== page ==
This text from Grisar was originally in German:

At first glance, Grisar's Luther quotes appear to be a loose translation of a number of the disputation points taken from Paul Drews' publication of them.  Grisar though implies that they aren't exactly Luther quotes. Rather, in his overall footnote of these quotes he documents them, "They are thus summed up by Drews (p.533)" and the statements he's using are based on Theses 51-71.   So the quote, "It is a duty to suppress the Pope by force," isn't exactly a Luther quote. It's a summary statement from Paul Drews. Drews states:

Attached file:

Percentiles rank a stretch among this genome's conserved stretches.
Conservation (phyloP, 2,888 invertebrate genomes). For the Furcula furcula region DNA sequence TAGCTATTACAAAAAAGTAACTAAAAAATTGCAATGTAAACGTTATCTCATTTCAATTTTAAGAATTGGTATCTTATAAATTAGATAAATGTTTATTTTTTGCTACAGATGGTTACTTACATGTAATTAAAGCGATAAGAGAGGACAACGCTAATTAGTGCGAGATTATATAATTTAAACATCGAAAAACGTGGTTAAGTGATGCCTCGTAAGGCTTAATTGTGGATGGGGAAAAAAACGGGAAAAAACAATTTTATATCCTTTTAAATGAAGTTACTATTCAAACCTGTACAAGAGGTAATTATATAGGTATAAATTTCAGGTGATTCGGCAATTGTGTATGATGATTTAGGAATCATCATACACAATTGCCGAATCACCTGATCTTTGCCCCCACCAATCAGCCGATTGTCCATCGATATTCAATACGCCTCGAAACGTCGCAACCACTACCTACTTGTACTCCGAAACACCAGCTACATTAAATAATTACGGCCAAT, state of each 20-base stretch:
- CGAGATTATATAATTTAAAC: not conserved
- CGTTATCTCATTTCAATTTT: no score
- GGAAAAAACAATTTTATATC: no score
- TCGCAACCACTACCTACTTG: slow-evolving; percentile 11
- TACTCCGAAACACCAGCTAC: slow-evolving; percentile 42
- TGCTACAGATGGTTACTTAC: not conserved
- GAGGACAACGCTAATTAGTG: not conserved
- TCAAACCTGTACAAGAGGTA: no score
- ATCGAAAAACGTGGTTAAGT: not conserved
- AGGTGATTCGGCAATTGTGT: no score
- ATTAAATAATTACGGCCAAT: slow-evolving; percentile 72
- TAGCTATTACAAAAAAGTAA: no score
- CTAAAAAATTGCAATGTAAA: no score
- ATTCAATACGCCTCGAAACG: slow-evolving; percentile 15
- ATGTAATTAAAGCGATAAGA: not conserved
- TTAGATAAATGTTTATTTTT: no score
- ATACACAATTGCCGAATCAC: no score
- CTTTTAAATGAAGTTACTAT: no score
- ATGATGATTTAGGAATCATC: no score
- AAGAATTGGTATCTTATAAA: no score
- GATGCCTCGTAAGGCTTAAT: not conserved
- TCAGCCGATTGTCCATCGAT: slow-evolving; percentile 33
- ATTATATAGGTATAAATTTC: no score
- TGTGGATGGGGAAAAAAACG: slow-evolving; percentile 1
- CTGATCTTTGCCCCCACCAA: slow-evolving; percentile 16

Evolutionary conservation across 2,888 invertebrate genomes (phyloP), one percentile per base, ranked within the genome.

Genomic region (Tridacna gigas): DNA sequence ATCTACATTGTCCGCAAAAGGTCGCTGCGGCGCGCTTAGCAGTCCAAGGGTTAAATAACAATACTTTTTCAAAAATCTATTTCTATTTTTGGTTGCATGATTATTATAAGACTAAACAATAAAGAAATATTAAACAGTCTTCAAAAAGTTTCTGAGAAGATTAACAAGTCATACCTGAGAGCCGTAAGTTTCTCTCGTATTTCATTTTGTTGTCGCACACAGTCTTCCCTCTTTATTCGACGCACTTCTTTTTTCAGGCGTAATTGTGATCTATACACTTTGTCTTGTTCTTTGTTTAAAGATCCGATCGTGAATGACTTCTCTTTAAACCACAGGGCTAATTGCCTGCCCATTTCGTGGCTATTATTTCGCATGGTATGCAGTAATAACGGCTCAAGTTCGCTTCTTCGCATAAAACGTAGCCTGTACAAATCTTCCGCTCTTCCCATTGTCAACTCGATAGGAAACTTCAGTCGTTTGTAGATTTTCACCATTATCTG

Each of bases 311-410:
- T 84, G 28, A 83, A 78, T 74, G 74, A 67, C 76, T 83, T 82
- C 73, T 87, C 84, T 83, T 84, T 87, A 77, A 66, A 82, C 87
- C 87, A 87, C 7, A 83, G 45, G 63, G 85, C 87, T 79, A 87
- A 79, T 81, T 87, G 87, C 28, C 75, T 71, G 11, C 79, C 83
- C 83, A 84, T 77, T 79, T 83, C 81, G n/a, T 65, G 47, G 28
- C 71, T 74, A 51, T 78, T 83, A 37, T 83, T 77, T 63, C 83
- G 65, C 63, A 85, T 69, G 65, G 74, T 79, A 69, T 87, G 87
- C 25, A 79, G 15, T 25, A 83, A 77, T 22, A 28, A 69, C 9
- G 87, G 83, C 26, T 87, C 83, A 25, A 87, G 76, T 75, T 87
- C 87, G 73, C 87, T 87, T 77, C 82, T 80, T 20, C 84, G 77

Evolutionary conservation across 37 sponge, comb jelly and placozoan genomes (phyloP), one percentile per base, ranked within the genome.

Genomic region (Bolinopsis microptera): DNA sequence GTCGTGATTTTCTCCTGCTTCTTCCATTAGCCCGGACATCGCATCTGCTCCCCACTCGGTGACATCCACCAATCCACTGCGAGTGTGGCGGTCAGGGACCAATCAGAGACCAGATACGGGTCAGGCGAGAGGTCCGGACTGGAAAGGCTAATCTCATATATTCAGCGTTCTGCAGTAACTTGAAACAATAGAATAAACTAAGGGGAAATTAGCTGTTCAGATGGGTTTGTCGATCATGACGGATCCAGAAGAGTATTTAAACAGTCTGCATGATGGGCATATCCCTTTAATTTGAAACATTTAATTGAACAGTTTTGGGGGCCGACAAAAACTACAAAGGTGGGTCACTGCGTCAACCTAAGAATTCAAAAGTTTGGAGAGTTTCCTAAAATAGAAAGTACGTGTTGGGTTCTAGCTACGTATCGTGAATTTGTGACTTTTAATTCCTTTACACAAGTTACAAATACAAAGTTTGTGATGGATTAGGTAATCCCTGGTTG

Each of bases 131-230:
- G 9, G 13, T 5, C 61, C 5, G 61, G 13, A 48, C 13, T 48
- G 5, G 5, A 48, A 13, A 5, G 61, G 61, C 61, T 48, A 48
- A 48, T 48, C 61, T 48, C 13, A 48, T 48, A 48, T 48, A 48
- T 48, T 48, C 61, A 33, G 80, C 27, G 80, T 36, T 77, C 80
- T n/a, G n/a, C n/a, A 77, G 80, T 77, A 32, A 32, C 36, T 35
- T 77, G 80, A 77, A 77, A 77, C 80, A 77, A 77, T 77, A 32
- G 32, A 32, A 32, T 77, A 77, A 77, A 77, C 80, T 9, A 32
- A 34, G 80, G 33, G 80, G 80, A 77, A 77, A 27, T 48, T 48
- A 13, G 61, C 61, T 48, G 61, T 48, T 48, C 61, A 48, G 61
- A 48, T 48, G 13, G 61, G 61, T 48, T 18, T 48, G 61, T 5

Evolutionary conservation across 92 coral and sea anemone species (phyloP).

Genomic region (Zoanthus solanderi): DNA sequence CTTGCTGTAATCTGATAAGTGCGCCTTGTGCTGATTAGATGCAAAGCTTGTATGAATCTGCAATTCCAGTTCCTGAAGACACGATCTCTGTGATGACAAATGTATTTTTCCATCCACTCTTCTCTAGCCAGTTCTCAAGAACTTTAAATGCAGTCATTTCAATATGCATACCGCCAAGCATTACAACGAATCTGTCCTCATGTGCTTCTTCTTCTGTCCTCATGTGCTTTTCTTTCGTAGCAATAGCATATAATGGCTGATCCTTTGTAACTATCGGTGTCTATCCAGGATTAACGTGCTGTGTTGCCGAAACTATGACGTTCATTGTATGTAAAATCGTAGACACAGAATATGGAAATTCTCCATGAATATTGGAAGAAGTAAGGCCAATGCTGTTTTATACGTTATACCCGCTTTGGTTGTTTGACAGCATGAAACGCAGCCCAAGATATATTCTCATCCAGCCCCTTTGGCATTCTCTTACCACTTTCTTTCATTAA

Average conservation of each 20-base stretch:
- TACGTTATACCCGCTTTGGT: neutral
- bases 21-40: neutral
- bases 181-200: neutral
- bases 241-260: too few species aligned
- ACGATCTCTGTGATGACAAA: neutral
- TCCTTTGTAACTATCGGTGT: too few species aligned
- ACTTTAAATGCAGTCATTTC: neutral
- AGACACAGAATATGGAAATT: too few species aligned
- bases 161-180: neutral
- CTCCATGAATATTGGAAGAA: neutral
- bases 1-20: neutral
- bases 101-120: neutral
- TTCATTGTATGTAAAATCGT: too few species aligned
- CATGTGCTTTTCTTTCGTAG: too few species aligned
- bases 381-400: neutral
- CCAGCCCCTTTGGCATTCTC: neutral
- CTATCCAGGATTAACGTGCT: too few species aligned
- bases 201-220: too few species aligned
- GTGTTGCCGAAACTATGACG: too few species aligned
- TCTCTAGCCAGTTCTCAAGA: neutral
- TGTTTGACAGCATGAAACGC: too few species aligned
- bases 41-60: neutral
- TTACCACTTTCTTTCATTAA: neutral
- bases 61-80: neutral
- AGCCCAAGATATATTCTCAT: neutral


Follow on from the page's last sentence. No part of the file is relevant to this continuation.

When one compares Grisar's German text to Drew, the texts match up. Grisar is citing Drew, not Luther. The quote "It is a duty to suppress the Pope by force," can be found where Drews says,

The points for which Drews' summary statements are based  are from Luther's Circular disputation on the right of resistance against the Emperor (1539), and can be found at WA 39.2:42-43.  To my knowledge, this Disputation has not been translated into English, but will be included in a forthcoming edition of Luther's Works.

Since there is not an exact quote from Luther "It is a duty to suppress the Pope by force"  I thought it would be fitting to provide a helpful overview put together by Luther's bibliographer, Martin Brecht on this Disputation. He states: